I am a lifelong Democrat, but I can not justify a vote in November for Eleanor Homes Norton, my party's nominee for delegate to Congress.

Her disdain for the law in evading tax payments for seven years should be offensive to every law-abiding D.C. resident. Apart from her flagrant flouting of law, she has shown an indifference to the District. She did not vote in four of 10 elections.

Early in the campaign she asserted that if elected she would persuade the House to give her a vote on the floor. This is shocking evidence of her ignorance of our home rule status -- and she is a law professor! Her arrogant persistence in refusing to withdraw is an affront to us all, and we should not be shamed by sending a scofflaw to Congress.

EVA J. DENEV Washington

Most of the discussion concerning Mrs. Norton's tax returns has revolved around the question of whether Mrs. Norton knew that her returns had not been filed. Seven years does boggle the mind, but I believe Mrs. Norton did not know. Had she known, she would certainly have been intelligent enough to know that something had to be done about it before declaring her candidacy.

The questions that have not been adequately addressed are: Why didn't she know, and can she be excused for not knowing it? Every time Mrs. Norton tries to explain herself, she begs the question. Wasn't it her business to verify that her taxes had in fact been filed and paid? Doesn't she know that a signature on a tax return signifies "under penalties of law" or "penalty of perjury" that one has examined the return and believes it to be "true, correct and complete"? (This applies even if someone else is the preparer!) Isn't it her business to know, as it is mine, that a federal income tax extension is granted for four months, not six? (Should she really have had to learn this from a newspaper?) And just where does the buck stop in this matter, anyway?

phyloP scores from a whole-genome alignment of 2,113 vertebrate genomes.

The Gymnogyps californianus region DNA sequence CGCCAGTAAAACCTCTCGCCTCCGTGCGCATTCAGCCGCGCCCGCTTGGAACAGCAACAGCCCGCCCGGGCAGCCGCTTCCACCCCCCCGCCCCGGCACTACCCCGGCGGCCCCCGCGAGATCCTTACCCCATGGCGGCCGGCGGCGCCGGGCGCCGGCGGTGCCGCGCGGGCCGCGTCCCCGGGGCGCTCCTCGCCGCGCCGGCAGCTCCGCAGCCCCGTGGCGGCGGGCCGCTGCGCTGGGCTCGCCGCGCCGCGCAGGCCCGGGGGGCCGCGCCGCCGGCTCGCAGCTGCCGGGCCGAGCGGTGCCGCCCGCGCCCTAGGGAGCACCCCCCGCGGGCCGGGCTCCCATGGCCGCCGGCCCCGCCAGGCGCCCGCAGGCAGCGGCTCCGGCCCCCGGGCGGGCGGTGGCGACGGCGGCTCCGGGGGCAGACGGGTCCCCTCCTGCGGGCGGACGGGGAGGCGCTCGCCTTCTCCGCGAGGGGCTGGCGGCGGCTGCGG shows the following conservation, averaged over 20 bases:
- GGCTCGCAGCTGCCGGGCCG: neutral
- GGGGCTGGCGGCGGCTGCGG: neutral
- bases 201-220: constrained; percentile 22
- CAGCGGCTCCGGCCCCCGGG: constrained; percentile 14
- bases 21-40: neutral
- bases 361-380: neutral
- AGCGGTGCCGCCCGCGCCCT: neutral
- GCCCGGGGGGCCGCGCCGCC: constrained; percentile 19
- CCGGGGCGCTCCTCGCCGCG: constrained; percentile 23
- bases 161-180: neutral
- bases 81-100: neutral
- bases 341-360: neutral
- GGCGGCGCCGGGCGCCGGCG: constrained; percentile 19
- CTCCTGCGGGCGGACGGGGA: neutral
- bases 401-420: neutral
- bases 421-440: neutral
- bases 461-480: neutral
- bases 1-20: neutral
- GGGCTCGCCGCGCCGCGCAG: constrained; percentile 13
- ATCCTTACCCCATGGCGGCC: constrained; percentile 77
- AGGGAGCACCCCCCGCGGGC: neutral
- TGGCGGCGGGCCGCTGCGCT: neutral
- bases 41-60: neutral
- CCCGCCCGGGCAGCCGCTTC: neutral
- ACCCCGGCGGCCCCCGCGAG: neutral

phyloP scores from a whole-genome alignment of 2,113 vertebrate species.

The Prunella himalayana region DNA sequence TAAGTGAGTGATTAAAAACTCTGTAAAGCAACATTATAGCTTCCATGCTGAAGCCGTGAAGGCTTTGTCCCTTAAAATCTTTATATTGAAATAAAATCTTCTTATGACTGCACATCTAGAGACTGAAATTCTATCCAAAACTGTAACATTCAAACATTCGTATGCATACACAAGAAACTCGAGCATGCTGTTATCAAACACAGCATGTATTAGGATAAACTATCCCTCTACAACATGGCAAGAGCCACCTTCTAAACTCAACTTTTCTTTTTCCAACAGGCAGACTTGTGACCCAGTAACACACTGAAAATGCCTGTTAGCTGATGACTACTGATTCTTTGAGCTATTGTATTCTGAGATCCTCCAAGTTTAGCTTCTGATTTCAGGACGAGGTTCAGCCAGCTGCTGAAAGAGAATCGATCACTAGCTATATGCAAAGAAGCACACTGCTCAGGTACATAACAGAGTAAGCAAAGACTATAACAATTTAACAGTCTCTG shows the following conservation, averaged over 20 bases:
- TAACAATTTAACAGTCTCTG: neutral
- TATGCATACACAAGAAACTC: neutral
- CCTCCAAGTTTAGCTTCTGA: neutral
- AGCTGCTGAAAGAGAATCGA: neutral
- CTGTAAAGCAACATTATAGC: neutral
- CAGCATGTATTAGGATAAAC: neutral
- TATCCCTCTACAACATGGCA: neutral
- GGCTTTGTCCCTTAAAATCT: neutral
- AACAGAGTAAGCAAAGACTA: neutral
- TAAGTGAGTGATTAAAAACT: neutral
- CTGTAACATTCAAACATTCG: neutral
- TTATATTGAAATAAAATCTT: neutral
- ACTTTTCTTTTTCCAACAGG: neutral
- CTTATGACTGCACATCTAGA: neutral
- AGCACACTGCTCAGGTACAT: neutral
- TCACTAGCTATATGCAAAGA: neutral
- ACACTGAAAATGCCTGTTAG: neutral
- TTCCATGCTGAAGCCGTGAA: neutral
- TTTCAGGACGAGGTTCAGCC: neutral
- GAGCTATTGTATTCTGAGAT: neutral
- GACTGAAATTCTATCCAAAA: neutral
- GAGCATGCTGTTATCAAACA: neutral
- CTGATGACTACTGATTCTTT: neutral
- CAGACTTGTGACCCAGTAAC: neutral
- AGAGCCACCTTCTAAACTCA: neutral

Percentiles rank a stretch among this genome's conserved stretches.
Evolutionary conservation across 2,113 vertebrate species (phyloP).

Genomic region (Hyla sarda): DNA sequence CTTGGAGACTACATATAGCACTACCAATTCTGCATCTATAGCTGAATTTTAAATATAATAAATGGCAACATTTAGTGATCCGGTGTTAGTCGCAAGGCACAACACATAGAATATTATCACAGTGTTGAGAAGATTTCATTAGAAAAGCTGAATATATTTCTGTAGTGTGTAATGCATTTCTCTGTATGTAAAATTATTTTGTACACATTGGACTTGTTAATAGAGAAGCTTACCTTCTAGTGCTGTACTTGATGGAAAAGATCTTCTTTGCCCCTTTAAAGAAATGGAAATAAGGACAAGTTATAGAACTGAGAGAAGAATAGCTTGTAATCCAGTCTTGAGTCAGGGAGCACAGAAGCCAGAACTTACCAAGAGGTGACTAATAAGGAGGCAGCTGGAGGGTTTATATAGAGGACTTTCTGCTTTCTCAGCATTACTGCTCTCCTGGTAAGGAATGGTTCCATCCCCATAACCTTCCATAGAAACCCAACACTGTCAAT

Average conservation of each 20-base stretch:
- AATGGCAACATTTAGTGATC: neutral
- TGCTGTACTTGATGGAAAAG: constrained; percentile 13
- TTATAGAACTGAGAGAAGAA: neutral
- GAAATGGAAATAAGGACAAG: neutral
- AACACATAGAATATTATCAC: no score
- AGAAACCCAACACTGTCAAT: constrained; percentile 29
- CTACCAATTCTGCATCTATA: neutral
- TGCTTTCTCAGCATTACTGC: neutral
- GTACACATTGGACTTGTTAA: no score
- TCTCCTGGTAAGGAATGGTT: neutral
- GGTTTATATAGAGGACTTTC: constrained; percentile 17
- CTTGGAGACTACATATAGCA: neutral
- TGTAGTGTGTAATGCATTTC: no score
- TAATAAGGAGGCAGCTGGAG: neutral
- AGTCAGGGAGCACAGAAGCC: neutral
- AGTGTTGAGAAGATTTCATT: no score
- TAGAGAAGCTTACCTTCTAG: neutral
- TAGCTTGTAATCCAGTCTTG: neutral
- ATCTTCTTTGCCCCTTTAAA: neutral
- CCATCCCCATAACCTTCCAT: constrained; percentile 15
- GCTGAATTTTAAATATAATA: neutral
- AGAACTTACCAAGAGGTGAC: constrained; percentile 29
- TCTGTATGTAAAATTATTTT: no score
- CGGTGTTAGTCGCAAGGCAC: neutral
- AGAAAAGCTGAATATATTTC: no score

I'm sure we would all like to put our tax returns in someone else's box (or under our pillow for the tooth fairy). Preparing tax returns has become one of the most arduous things I ever have to do, but it is demanded of me as a citizen. Can we expect less of would-be public officials?

It hardly suffices to say that the voters have spoken and that all good Democrats must now rally 'round the flag bearer. Had the full particulars -- including the magnitude of the taxes owed and the late filing of her federal return -- been known, the outcome of the primary might well have been different. Would it not rather be in the best interests of the Democratic Party and of the District for Mrs. Norton to withdraw from the race?

SHIRLEY SPOHR Washington